• Target articles to enrich that have not yet been WordLifted (one single click to Enrich) or focus your attention on improving your entities (with just one click on Boost). These links take you to the list of articles and the list entities that you can improve. Jump right on it and check it out yourself.

What are you waiting for? Let WordLift analyze your content for you. Download our plugin and unleash the power of semantic technologies.

Take full control of your search rankings

Find out the content that really ranks on Google

After many meetings, an endless number of sketches commits on git and tons of love, we are really happy to bring a brand new search ranking tool to our Editorial and Business subscribers, developed in partnership with Woorank.

Connecting with your audience isn’t just about ranking high on Google with a single keyword. When we write, in order to be relevant for our audience and following the introduction of Hummingbird, we need to focus on topical hubs.

To truly optimize your site for Google’s new semantic understanding of the user queries we have to think in terms of entities and not just keywords.

Moreover, we have to consider:

  1. the connections between entities and
  2. how these relationships help us build the context for the content that we are producing

To help you make this switch from keywords to entities we have created a tool that helps you track your rankings using the entities in the vocabulary of your website.

Here is how it works:

Keywords configuration panel

The Keywords configuration panel

You get to choose the keywords that matter the most for your business (or the top 200 keywords the site ranks for) and WordLift will track the rankings on a daily basis across the entire site.

Search Rankings widget

The Search Rankings widget on this blog

Under Search Rankings, you will find the entities that are driving the organic traffic on your website (the larger the tile and the more the concept is standing out on Google).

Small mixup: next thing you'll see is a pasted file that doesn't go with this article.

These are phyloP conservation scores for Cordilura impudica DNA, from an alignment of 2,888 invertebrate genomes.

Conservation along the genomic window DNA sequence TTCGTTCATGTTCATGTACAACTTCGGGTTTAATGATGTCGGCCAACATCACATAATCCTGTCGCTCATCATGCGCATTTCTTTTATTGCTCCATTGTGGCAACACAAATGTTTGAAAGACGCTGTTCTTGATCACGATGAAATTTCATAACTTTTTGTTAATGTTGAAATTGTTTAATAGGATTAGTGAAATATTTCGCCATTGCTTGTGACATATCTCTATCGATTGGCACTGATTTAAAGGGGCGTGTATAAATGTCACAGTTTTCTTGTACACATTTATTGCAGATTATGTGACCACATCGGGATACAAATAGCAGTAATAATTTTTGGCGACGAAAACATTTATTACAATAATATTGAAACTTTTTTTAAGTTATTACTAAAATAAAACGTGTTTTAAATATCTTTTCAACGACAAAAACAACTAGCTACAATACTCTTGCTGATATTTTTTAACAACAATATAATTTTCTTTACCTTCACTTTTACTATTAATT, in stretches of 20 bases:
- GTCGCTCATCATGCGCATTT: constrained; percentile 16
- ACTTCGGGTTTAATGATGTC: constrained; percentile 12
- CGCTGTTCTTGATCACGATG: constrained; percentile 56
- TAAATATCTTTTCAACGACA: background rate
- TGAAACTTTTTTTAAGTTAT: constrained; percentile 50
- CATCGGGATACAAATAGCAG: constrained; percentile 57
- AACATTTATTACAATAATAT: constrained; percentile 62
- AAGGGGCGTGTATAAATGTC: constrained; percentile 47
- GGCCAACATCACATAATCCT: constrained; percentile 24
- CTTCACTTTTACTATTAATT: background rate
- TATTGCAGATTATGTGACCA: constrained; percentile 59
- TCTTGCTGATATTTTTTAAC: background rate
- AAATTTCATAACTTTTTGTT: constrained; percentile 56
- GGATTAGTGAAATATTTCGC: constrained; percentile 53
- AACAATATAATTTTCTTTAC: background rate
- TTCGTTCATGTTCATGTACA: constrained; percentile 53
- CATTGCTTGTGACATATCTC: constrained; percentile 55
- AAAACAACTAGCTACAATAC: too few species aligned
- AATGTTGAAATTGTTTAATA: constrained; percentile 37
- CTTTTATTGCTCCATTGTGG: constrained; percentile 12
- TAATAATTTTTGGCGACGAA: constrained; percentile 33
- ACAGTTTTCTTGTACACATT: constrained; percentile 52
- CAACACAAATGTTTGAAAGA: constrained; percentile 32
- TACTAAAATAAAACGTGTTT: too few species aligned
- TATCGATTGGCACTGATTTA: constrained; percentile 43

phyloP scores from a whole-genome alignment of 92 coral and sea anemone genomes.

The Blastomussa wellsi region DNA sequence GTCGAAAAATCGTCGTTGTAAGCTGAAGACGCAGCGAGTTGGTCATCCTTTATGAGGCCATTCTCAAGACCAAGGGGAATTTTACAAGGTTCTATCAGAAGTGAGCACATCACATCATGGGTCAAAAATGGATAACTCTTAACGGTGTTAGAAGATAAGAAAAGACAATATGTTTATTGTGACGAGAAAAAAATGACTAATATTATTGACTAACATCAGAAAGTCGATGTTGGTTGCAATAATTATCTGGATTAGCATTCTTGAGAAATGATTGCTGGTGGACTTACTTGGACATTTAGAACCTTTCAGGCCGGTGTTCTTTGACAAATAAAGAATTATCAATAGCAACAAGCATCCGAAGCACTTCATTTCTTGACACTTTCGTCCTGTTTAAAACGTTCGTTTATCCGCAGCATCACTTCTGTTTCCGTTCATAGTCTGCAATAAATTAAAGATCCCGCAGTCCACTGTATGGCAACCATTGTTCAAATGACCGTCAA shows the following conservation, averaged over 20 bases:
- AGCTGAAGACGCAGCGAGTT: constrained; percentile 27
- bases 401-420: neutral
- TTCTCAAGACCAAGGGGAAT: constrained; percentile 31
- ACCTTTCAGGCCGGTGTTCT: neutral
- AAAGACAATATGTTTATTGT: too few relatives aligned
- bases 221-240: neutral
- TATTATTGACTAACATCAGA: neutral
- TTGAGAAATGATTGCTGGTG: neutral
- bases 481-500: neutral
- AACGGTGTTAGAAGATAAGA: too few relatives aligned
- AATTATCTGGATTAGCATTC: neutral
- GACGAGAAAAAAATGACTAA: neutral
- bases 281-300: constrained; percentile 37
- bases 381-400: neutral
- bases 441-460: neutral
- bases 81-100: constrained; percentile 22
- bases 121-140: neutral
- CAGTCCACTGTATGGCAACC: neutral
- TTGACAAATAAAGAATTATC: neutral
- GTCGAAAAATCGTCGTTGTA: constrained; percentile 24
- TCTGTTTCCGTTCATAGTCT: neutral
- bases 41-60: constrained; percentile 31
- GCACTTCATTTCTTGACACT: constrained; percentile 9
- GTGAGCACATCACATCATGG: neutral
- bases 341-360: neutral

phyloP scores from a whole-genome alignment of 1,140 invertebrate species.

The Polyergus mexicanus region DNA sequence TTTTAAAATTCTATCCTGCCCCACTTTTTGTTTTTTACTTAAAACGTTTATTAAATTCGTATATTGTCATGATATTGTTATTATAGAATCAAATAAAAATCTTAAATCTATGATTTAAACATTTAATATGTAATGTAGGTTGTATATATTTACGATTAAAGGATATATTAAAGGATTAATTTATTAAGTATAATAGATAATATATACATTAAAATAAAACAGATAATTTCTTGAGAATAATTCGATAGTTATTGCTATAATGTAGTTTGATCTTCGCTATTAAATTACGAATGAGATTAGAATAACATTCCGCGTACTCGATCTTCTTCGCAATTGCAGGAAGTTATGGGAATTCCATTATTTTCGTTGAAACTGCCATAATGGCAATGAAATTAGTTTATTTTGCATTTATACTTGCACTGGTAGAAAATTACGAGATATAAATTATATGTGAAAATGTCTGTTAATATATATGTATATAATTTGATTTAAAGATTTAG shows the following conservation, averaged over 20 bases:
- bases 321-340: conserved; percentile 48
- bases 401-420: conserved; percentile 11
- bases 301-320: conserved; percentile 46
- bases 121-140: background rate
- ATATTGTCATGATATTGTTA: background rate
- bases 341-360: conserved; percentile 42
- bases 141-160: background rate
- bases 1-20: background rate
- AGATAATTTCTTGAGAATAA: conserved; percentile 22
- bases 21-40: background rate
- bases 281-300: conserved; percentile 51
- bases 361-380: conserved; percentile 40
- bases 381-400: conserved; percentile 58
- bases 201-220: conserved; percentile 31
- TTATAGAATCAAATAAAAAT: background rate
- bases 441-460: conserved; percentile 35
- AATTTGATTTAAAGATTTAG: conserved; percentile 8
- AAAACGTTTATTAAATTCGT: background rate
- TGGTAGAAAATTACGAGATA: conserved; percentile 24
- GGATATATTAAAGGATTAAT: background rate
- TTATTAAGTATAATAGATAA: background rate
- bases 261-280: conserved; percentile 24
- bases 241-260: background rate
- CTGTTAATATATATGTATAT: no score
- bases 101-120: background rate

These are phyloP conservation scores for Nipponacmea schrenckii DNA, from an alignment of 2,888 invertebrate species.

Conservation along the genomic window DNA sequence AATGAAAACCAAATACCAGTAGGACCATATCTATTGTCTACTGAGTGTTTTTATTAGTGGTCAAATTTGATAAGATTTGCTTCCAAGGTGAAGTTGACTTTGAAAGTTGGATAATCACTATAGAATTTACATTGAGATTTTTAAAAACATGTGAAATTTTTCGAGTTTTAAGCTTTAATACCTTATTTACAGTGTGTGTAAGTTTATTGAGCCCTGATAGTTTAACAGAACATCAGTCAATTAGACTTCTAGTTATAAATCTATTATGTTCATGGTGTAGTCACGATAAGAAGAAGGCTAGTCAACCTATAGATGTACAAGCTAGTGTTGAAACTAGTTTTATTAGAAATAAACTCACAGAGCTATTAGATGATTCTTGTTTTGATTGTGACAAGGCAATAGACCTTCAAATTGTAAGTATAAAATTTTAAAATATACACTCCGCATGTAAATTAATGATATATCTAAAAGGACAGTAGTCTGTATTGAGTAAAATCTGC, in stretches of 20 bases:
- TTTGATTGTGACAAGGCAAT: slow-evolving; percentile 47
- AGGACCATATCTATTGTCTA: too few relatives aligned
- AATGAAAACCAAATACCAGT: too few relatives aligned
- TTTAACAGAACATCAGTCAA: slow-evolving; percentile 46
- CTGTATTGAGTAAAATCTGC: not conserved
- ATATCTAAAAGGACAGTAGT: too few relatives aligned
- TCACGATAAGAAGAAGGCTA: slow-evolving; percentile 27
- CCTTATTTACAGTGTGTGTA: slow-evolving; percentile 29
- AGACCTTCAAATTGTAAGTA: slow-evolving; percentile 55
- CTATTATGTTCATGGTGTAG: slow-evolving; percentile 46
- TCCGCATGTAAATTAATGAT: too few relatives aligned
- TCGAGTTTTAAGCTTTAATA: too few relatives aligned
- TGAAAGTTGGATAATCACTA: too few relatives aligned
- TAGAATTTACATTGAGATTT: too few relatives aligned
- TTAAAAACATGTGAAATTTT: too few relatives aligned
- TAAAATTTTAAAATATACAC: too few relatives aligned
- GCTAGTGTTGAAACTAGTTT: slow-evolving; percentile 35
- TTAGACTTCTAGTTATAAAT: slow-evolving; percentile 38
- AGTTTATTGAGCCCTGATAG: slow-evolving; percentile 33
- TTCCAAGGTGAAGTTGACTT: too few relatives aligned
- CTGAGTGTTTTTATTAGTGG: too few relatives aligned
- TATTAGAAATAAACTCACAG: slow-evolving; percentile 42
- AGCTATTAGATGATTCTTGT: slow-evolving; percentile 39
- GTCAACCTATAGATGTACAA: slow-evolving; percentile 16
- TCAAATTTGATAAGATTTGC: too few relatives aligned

This data helps you immediately see if you are connecting with the right audience. Instead of scanning hundreds (or even thousands) of combinations of keywords and pages, in one single treemap, you can see what entities matter the most. Behind each concept, you might have one single page (i.e. the page for that entity) or hundreds of pages that you have annotated with that entity.

Here are just a few of the ways that you can use to turn this data into action:

  • Click on one entity and you will see the list of pages behind it and, in the table below, the different types of keywords that this topic is intercepting. Go ahead and build new pages for this topic or improve the already existing content to match what users are searching for.

Here is a quick overview of the cluster behind “Named Entity Recognition” on our website.

 

  • Is the entity relevant at all? If it is, how many pages, do you have on this topic? Would it better to expand this cluster by writing more about it? Then go ahead and start creating fresh new content for it.
  • Click on the three dots in the right bottom corner and keep on exploring all the other concepts that are driving organic traffic to your site. The more you dig the more you will explore what you are relevant for in the eyes of Google and your readers (higher levels in the treemap correspond to higher traffic volumes).

To calculate the size of each tile, WordLift is using an algorithm that we created similar to Google’s Pagerank to assess how much an entity is relevant in terms of search rankings on your site.

WordLift takes into account, with its Entityrank, how many pages have been annotated with that entity, how many other entities have been used to classify these pages, the search traffic the entity page is getting and the search traffic each keyword is bringing to the cluster of all the annotated pages.